Forgive the Rabbis. They Know Not What They Sell.
Rabbi Hayim Herring suggests that regardless of denomination, too many U.S. Jewish congregations think that they are in the business of selling “memberships,” or, worse, seats at the High Holy Days. Herring, who in fairness is talking his book, says that what they should be selling is a complete Jewish ecosystem.
Having spent the past decade loosely affiliated with Chabad of Beijing, I can tell you that this is precisely what Rabbi Shimon, Rabbi Mendy, Rabbi Nosson, and their families have done. Even better, they have done so in cooperation with (rather than in opposition to) the reformed/conservative community of Kehillat Beijing.
I once likened Chabad’s role as being similar to an artificial reef on a sandy sea bottom. Their job is to create just enough to incite the development of a Jewish ecosystem where before there had been little, or in some cases, none. I’ve seen this approach work brilliantly on the far frontiers of the diaspora, but R. Herring reminds us that the same lessons apply even in the heartland of international Judaism.
The Hegelian Dialectic might apply to philosophy, but it makes a poor fit when it comes to morality. A moral code may evolve – indeed, an argument can be made that moral codes must either be fungible enough to deal with changing circumstances and evolving rival codes. It may be scored, altered or tempered in its clash with other codes. The alternative is irrelevance or implosion. Any moral code worth the title has at its core a steely mass of non-negotiable values or ideals that are simply not open to compromise.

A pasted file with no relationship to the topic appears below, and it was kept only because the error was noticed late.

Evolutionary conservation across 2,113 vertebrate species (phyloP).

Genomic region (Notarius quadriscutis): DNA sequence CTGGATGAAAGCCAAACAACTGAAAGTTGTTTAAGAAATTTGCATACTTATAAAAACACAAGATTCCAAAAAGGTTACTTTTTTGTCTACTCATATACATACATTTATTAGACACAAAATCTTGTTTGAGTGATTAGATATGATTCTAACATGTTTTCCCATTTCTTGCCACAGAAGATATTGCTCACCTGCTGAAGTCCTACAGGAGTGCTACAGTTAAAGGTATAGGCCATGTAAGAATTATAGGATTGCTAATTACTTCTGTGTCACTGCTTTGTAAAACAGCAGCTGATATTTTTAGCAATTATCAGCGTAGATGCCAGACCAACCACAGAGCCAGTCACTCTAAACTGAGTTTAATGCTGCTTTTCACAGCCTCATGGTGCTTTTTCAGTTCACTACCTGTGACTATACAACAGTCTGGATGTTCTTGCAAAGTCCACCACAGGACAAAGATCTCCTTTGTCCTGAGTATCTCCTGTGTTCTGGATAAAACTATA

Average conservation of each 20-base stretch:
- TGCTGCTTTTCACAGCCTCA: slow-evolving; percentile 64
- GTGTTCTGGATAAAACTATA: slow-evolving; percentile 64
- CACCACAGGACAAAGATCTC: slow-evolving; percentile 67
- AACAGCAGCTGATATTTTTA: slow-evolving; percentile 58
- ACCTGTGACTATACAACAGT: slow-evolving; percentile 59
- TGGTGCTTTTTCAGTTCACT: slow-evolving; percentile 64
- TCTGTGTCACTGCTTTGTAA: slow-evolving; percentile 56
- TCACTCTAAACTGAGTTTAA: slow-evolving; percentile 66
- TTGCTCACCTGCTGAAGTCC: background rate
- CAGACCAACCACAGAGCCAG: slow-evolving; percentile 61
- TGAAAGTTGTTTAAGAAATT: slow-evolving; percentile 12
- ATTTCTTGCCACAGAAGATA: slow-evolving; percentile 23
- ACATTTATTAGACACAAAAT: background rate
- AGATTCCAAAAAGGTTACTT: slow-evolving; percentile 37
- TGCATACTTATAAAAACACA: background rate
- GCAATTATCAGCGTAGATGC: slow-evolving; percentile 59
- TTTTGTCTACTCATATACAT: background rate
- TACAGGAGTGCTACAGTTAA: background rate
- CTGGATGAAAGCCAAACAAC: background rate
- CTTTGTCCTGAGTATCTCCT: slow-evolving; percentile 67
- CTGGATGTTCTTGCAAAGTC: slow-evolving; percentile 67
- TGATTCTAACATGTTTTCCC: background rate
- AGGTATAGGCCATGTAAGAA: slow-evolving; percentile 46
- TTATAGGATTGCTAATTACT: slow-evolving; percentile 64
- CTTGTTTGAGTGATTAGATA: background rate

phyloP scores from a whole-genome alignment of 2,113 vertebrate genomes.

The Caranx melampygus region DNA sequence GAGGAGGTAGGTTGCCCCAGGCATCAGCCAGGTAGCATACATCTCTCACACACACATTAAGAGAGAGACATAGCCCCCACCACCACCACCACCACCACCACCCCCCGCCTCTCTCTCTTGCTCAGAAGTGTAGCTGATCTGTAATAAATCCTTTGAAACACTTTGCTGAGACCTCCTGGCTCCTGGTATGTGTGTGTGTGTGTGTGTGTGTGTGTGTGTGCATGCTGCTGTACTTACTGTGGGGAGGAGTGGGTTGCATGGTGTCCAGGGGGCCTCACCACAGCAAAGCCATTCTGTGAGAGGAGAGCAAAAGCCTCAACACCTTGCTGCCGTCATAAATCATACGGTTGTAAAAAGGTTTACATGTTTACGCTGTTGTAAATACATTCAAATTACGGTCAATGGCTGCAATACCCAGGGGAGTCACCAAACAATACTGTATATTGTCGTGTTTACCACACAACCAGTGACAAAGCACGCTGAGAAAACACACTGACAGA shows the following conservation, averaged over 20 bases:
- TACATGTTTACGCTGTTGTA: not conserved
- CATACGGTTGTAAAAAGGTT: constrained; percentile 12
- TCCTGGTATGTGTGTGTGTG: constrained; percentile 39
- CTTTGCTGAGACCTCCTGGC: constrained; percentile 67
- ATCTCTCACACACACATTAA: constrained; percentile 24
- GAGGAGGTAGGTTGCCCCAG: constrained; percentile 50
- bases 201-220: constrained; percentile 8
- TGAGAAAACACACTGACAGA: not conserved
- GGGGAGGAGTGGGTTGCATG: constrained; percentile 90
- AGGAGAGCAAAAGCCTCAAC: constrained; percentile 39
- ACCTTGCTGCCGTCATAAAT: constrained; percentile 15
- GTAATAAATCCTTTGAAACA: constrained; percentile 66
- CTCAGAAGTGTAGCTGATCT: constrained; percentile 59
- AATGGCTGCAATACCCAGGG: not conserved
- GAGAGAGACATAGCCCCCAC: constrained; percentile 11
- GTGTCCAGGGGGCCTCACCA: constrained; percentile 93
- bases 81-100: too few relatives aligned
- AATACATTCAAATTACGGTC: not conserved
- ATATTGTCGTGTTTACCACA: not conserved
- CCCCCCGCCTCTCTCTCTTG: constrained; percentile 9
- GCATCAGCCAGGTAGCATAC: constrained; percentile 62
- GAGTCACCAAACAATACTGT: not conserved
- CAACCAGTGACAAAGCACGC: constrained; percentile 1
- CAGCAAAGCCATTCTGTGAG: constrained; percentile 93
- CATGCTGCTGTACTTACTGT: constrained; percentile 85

For thousands of years, the enemies of Torah have tried to alter it, cut it down, add to it, or destroy it. The clash has not resulted in a “changed” Torah, or, to take an example, a bastard child of Torah and Greek philosophy. What has resulted is that Torah has become tempered, hardened by the fire and hammer with the help of great scholars and ordinary Jews who continue to polish the flood of gems that come from study, discussion, and exegesis. Torah is alive, electric, a tree planted by Hashem that is refreshed constantly by those who trim its branches and shoots. But it will not be changed at either its trunk or roots.